• Close proximity to public transit and basic services.

During construction, 76 percent of on-site generated waste was diverted from the landfill.

Murchie Science Building expansion

The Murchie Science Building expansion project adds an additional wing and 61,000 square feet of laboratories, active-learning classrooms and collaboration spaces for student organizations.

The expansion is the first LEED-certified building on the Flint campus, and is designed for students pursuing degrees in science, technology, engineering and mathematics fields.

Photo of the William R. Murchie Science Building expansion at UM-Flint.
The William R. Murchie Science Building expansion at UM-Flint. (Photo courtesy of UM-Flint)

Features include:

  • A 24 percent energy cost savings, relative to an ASHRAE 90.1-2007 energy code-compliant building.
  • A stormwater-management system reduces the amount of rainwater runoff at the site. Additionally, the new system will improve water quality by removing sediment that would otherwise flow into local water sources.
  • Low-flow bathroom fixtures that reduce potable water use by more than 35 percent, compared with Michigan Plumbing Code requirements.
  • Low-VOC adhesive and sealant products, paints and coatings, flooring systems, and composite wood and agrifiber products.
  • Close proximity to public transit and basic services.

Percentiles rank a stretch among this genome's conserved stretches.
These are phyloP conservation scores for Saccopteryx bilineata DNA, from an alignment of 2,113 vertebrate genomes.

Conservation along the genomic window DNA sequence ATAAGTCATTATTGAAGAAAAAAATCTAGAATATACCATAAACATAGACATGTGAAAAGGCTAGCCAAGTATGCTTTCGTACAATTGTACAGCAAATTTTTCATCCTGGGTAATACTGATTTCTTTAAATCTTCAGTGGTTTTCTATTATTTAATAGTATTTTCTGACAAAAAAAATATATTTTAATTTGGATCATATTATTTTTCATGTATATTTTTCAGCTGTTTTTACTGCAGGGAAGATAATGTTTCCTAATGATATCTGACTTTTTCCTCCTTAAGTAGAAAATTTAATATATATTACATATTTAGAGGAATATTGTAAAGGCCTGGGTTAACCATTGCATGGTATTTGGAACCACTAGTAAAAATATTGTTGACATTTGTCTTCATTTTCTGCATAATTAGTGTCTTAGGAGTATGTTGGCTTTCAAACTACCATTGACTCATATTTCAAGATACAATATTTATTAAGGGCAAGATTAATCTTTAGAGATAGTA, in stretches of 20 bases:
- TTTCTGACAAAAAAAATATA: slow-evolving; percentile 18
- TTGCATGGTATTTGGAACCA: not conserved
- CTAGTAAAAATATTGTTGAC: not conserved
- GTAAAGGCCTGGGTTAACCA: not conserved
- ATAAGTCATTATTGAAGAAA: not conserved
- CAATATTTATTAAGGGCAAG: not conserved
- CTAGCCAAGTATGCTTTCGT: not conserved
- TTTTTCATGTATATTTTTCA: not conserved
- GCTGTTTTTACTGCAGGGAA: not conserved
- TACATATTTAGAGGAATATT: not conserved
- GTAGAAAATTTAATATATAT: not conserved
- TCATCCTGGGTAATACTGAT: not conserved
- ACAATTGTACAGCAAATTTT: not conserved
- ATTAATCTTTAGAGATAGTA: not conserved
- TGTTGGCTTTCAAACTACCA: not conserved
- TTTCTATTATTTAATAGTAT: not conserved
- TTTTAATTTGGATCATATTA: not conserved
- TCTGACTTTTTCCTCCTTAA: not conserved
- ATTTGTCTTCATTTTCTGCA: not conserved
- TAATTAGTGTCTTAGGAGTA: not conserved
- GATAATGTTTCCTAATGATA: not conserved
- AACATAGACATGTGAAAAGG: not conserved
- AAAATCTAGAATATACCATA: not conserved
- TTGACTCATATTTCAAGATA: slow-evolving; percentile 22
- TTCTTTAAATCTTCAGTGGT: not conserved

During construction, 93 percent of on-site generated waste was diverted from the landfill. The building includes recycled materials and content manufactured and extracted within 500 miles of the building.

Seventy-eight percent of total wood-based materials are certified by the Forest Stewardship Council, having been harvested from forests that are responsibly managed, socially beneficial, environmentally conscious, and economically viable.

LEED and energy conservation efforts

LEED is the most widely used green building rating system in the world. It recognizes sustainability efforts to create healthy, highly efficient and cost-saving green buildings on one of four levels: Certified, Silver, Gold and Platinum.

The Murchie Science Building expansion, Dance Building, and Ford Motor Company Robotics Building are the 20th, 21st and 22nd U-M buildings to earn LEED designations. All new U-M buildings and additions with an estimated construction budget greater than $10 million are required to achieve at least LEED Silver certification.

In addition to pursuing LEED-certified construction and renovation projects, U-M is pursuing sustainable building standards and energy conservation measures via its commitment to achieving universitywide carbon neutrality.

Recently announced actions to that end include expanded plans for geothermal heating and cooling systems, $10 million in funding for additional LED lighting in approximately 100 buildings across the Ann Arbor, Flint and Dearborn campuses, and $300 million in “green bonds” for projects that align with U-M carbon neutrality goals.